Norfolk County History
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Norfolk County History

Norfolk County in 1788/921788
Norfolk County was part of Hesse District, Quebec*

Norfolk County in 17921792
Hesse District was renamed Western District, which was now part of Upper Canada. Norfolk County encompassed the current county (see map on townships page), plus parts of the current counties of Elgin, Middlesex, Oxford, Brant, and Haldimand

*Quebec formerly covered the current area of Ontario and Quebec. In 1791 Quebec was divided into Upper and Lower Canada at the current Ontario-Quebec border

London District 1798 1798
Norfolk County was located in London District

Talbot District 1838 1838
Norfolk County was located in Talbot District (established 1837)

1849 onward
Norfolk County was as it is today (see townships page)

From the Historical Atlas of Haldimand & Norfolk Counties, 1877/79:
"There is no proof that Norfolk was ever settled by Europeans previous to 1785 or 1790. True, there are mysterious plains in some parts of the country, as on the shore near Houghton Centre, where the forest seems to have been cut down long before the present century, and where a large number of fragments of pottery have been picked up of such a kind as to indicate, in the judgement of some persons, that Europeans had made a settlement there... But practically the United Empire Loyalists and British emigrants, who came to America at the close of the struggle which severed the thirteen colonies from the British Empire were the founders of Norfolk.

"After the close of the war [War of 1812] the progress of the County was rapid. All the townships were settled by farmers in the front portions, and by lumberman in the remote portions. About 1820 the courts were removed from Turkey Point to Vittoria, which continued to be the District Town until 1826, when the District Offices were removed to London. Subsequently the County of Norfolk became the Talbot District, which included precisely the same territory as we have now, and Simcoe was made the District Town. The Act of 1849, which abolished Districts, gave the name Norfolk once more to this County, and it still retains it."

Sherri Pettit 1998

NORFOLK HISTORY by R. Robert Mutrie

Norfolk County was popularly known in its earliest pioneering period as "The Long Point Settlement" so named for the prominent finger of land pioneers settled on the mainland shore along Long Point Bay, beginning in 1790. From his arrival in 1792, John Graves Simcoe, Lieutenant Governor of Upper Canada, recognized the strategic military importance of the protected harbour in the Bay and the commanding bluffs overlooking the Point. He encouraged settlement by favoured officers and men who had supported the Crown during the American Revolution until 1796 when he returned to England. From that time forward, land was made available to anyone who swore allegiance to the King and had the means of developing it.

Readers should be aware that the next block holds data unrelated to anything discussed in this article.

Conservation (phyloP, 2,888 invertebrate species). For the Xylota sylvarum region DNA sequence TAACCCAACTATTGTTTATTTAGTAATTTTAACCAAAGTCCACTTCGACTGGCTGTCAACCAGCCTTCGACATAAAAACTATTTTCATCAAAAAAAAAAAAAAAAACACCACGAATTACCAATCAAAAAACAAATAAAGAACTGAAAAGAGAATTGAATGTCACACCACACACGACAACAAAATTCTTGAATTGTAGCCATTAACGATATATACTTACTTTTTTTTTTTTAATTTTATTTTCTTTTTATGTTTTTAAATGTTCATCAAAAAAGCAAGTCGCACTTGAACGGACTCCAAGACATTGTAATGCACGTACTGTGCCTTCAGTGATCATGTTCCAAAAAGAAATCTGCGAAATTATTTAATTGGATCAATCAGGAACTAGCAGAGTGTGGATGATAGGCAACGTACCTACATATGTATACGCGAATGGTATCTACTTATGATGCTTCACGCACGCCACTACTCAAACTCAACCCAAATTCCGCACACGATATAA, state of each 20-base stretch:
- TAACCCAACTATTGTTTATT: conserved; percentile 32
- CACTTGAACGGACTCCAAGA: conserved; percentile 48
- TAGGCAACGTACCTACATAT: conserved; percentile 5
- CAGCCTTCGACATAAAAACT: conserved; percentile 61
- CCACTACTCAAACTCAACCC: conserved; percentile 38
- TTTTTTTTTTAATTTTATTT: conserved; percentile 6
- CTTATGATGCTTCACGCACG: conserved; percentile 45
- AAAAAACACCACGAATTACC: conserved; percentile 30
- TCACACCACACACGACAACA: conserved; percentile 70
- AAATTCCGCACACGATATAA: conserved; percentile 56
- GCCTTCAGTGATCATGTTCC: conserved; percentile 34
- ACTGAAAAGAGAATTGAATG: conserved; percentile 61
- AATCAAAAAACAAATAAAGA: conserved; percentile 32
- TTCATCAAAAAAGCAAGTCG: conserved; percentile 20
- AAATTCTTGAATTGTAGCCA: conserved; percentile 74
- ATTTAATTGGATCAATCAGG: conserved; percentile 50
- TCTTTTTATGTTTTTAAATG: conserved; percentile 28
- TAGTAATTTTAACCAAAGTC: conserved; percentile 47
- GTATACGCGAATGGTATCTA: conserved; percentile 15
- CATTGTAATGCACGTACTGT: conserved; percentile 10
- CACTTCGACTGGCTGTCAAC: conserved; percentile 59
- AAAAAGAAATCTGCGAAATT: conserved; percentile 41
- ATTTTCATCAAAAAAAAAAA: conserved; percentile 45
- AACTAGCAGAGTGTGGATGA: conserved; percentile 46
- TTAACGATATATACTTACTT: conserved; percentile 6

The northern part of Norfolk County had a different beginning. The entire township of Townsend was granted to Andrew Pierce and Associates to settle, under their agent Paul Averill who succeeded in drawing many to the area from 1793 to 1797, after which the land was opened up to any settler as in the southern townships.

Norfolk having some of the richest soil in Ontario and flat or gently rolling land made it ideal for agricultural pursuits in an age when that was the major industry. Prospective settlers came from far and wide having heard of the advantages of the Long Point Settlement. They came from Nova Scotia, New Brunswick and all along the eastern seaboard of the United States as far south as North Carolina. Some came direct from the British Isles. The pioneers ranged widely in ethnic background including long-time colonial British and Dutch descendants, and early to mid-eighteenth century German immigrants. Among the settlers were former Portuguese, Russian and Swiss nationals.

The District Capital for all of south-central Ontario, known as the London District, was placed near Vittoria in 1800 and then the no-longer existing town of Charlotteville nearby in Norfolk and finally returned to Vittoria in 1815. During the War of 1812, Fort Norfolk on the bluffs guarded the hinterland behind. From 1842 to 1858, the focal town of Simcoe served as the administrative centre for the Talbot District. In 1858, the individual counties assumed their own local government and Simcoe continued as the seat for Norfolk County.

Throughout the 1800's and much of the 1900's, agriculture was "king" in Norfolk, developed by dedicated men and women who loved the land and it continues to hold equal importance with a bustling industial base today.

R. Robert Mutrie Editor of The Long Point Settlers Journal
244 Maple Leaf Avenue North
Ridgeway, Ontario Canada
L0S 1N0

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